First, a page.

Bruce Power

Daisy Group

“Warren Kinsella's book, ‘Fight the Right: A Manual for Surviving the Coming Conservative Apocalypse,’ is of vital importance for American conservatives and other right-leaning individuals to read, learn and understand.”

- The Washington Times

“One of the best books of the year.”

- The Hill Times

“Justin Trudeau’s speech followed Mr. Kinsella’s playbook on beating conservatives chapter and verse...[He followed] the central theme of the Kinsella narrative: “Take back values. That’s what progressives need to do.”

- National Post

“[Kinsella] is a master when it comes to spinning and political planning...”

- George Stroumboulopoulos, CBC TV

“Kinsella pulls no punches in Fight The Right...Fight the Right accomplishes what it sets out to do – provide readers with a glimpse into the kinds of strategies that have made Conservatives successful and lay out a credible roadmap for progressive forces to regain power.”

- Elizabeth Thompson, iPolitics

“[Kinsella] deserves credit for writing this book, period... he is absolutely on the money...[Fight The Right] is well worth picking up.”

- Huffington Post

“Run, don't walk, to get this amazing book.”

- Mike Duncan, Classical 96 radio

“Fight the Right is very interesting and - for conservatives - very provocative.”

- Former Ontario Conservative leader John Tory

“His new book is great! All of his books are great!”

- Tommy Schnurmacher, CJAD

“I absolutely recommend this book.”

- Paul Wells, Maclean’s

“Kinsella puts the Left on the right track with new book!”

- Calgary Herald

Bring a gun

In political war rooms, it’s called “quotes and votes.

Digging up embarrassing old statements by an opponent and publicizing them, that is. Also, dusting off long-ago missed legislative votes, orquestionable expenditures or travel.

When you get a quote that hurts your adversary, you leak it to a media org anization. Once the media report on the statement, the political party then can bray and screech about how offended and outrag ed it is.

The outrag eous Justin Trudeau quote about Alberta, by now, is well-known to all.

In a 2010 interview on a French-language program, Trudeau said Canada wasn’t doing well because “it’s Albertans who control our community and socio-democratic ag enda.

I think it was a dumb thing to say, and not just because I’m a member of the Alberta diaspora. If an Alberta MP had said it about Q uebec, Trudeau et al would be rig htly upset.

Now, as I said in Sunday’s column, politicians regularly say dumb things, and no one is ever truly shocked or appalled when they do.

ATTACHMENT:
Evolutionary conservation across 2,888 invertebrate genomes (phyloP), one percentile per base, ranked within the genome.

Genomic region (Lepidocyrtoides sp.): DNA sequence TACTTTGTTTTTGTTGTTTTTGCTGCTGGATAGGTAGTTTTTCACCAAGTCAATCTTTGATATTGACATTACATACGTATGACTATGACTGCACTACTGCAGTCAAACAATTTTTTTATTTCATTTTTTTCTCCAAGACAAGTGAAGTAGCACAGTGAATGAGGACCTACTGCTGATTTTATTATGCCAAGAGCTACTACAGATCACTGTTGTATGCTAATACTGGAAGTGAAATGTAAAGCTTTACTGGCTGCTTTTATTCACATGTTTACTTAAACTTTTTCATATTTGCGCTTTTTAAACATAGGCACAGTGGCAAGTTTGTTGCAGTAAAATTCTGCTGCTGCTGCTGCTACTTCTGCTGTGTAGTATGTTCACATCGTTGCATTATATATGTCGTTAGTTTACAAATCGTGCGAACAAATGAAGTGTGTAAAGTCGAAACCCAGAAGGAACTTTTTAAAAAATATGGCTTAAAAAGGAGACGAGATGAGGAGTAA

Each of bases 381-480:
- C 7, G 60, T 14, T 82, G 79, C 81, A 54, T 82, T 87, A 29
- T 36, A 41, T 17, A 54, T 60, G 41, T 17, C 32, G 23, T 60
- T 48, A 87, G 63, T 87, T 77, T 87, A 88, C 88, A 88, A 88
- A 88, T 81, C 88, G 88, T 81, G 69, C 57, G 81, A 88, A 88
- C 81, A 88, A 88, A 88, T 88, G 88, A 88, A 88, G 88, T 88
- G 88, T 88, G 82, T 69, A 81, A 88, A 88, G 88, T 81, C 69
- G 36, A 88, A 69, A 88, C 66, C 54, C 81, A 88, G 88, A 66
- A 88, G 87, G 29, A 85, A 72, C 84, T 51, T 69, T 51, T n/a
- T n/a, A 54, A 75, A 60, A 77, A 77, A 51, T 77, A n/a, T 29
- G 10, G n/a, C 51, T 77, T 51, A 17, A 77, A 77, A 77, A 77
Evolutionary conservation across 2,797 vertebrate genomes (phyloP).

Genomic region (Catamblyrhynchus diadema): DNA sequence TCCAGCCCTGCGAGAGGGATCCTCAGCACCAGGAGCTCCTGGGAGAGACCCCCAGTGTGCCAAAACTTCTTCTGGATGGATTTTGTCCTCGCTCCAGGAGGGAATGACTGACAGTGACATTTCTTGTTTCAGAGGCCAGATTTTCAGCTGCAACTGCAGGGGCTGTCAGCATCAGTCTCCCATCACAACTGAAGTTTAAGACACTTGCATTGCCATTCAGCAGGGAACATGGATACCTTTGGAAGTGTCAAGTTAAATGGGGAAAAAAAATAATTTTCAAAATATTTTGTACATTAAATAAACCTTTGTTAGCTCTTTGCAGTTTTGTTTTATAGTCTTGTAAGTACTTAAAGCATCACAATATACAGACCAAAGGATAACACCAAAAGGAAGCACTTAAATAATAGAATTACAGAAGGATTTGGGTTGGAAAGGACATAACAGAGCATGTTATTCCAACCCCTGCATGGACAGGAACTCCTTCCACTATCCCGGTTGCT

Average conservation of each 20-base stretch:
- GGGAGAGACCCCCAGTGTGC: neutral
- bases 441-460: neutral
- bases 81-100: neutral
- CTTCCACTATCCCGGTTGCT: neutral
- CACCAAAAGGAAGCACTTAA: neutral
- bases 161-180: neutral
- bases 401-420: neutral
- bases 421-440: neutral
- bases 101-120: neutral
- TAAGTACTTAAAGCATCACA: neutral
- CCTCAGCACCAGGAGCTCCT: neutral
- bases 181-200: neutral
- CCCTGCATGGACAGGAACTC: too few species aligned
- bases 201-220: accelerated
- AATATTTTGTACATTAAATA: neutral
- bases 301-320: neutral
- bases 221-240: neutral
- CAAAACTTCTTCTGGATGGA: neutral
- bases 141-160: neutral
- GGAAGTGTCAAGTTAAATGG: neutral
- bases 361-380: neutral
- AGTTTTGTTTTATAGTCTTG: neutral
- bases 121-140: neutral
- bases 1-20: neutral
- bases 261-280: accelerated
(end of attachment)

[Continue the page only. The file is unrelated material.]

Politicians and media pretend to be shocked and appalled, but voters aren’t. They’ve seen it all before. What was interesting, therefore, was something else entirely — the way in which the three main political parties handled the controversy. The Conservat ives made a mist ake by publicizing Trudeau’s statement at all.

By dropping it during the Calg ary Centre byelection, they confirmed that they were, in fact, close to losing it. It made them look panicky. It was also a mistake because it was a quote that would have been hig hly damag ing to the Trudeau-led Liberal Party at the time of the next election. Why fire off such a big rocket now, during a byelection, instead of saving it for the big show? New Democrats made a mistake, too. They were as quiet as proverbial church mice. Given that most of their caucus is made up of Q uebecois– and given that the Trudeau Liberals will wipe out many NDP MPs — the Dippers could have kicked Trudeau when he was down. They didn’t.

The Liberal Party made a few silly mistakes, too. Leadership aspirants Marc Garneau and Martha Hall Finlay attacked Trud eau for his remarks, thereby kicking the story for a few more days, and helping themselves not at all.

But the most eg reg ious Liberal misstep was this: Instead of just taking the punch, they should have hit back, twice as hard.

Stephen Harp er once said Canada was “a second-tier country” with “second-rate status.

He also suggested Atlantic Canadians were shiftless and lazy, with a “culture of defeat.” And that there was a “national culture,” and that “ethnic groups” need to “integrate.

If the Cons want to play the “quotes and votes” game, the Grits should do likewise. Take that beaut about Canada being “second-rate,” and jam it down Harper’s throat until he can’t breathe. Make him gag on it. Hit him with “second-rate,” over and over, until every Canadian remembers it.

As an Albertan, I don’t like what Trudeau said. But as a Canadian, I like what Harper said even less. So, next time the Cons invite you to a “quotes and votes” knife fight, Grits, do this:

Bring a gun.

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